Aug 202013
(photo by jewel bush for

(photo by jewel bush for

jewel bush

The Florida housing development has undergone a metamorphosis at the hands of Brandan “BMike” Odums, a 27-year-old art educator and literacy advocate.

When Hurricane Katrina hit, 127 shiny new apartments had recently been built in the Florida housing development, an 18.5-acre tract of land in the Upper Ninth Ward. The Housing Authority of New Orleans (HANO) had plans to build more. That didn’t happen, though. The units were damaged so badly during and after the storm that HANO closed down the Florida. The property has sat abandoned and rotting for eight years, yet another Katrina eyesore in the city.

Odums has taken the 17 or so crumbling townhouses that remain and turned them into mini art galleries called #ProjectBe — artistic alchemy, if you will, his way of transforming the ugliness of blight into an electrifying participatory art project.

(photo by jewel bush for

(photo by jewel bush for

Odums, who lived in Japan and Korea in his youth, spray paints the walls to create exhibits that pay deference to the superheroes of his life. James Baldwin. Bart Simpson. Billie Holiday. Melvin Van Pebbles. Gordon Parks Jr. Frederick Douglass. The Incredible Hulk. Angela Davis.

#ProjectBe was never intended to be a “thing,” says the visual and media artist. It started out with Odums visiting the deserted spot, a popular canvass among other graffiti and street artists, as a creative outlet. When he started posting his mural creations on Instagram 13 weeks ago, he was instantly bombarded with interest; the overwhelming question: Where is this? He ignored the queries, telling his social-media fan base the work wasn’t yet ready.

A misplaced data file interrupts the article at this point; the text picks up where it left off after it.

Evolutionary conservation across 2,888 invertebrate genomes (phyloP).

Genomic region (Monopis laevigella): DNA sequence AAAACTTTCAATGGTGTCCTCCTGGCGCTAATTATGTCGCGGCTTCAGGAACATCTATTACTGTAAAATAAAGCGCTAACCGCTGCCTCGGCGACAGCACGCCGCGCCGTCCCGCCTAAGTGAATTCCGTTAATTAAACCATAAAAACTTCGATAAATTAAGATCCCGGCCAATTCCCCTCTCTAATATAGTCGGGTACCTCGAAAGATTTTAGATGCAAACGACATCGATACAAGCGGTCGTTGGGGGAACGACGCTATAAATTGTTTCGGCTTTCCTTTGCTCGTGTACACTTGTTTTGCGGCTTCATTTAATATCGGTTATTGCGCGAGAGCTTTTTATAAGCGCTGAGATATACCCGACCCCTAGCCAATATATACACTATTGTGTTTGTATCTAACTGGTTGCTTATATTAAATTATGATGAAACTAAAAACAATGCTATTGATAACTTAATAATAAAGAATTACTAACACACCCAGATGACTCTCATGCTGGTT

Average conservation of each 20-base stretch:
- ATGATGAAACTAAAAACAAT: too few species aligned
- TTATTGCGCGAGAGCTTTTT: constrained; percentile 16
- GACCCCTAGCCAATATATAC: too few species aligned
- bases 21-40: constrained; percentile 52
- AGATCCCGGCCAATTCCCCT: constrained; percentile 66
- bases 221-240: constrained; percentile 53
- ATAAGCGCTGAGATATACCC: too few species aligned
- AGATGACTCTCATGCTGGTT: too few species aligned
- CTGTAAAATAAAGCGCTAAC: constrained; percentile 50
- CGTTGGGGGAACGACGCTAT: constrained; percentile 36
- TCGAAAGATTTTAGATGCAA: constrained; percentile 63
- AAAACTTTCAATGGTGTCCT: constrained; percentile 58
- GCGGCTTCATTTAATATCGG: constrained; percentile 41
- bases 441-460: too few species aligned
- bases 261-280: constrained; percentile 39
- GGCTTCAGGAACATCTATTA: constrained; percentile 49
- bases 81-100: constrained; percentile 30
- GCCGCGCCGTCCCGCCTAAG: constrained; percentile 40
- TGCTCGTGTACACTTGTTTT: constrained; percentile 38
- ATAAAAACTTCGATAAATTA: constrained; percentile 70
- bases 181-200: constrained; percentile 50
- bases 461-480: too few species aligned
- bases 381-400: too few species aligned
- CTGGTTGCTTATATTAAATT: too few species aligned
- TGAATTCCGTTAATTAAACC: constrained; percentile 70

He shared the location six weeks ago using the Instagram hash tag: #ProjectBe, and that’s when it went viral. Other artists began pouring in to express themselves alongside Odums, and blank walls have become a rarity. Now, there’s even a section that a group of female artists has claimed as the “Room of She,” emblazoned with images of the Mexican painter Frida Kahlo among other expressions of the feminine. Local art lovers and sightseers, even out-of-town tourists, are visiting the gallery walk of sorts. Teachers are bringing students there on field trips too.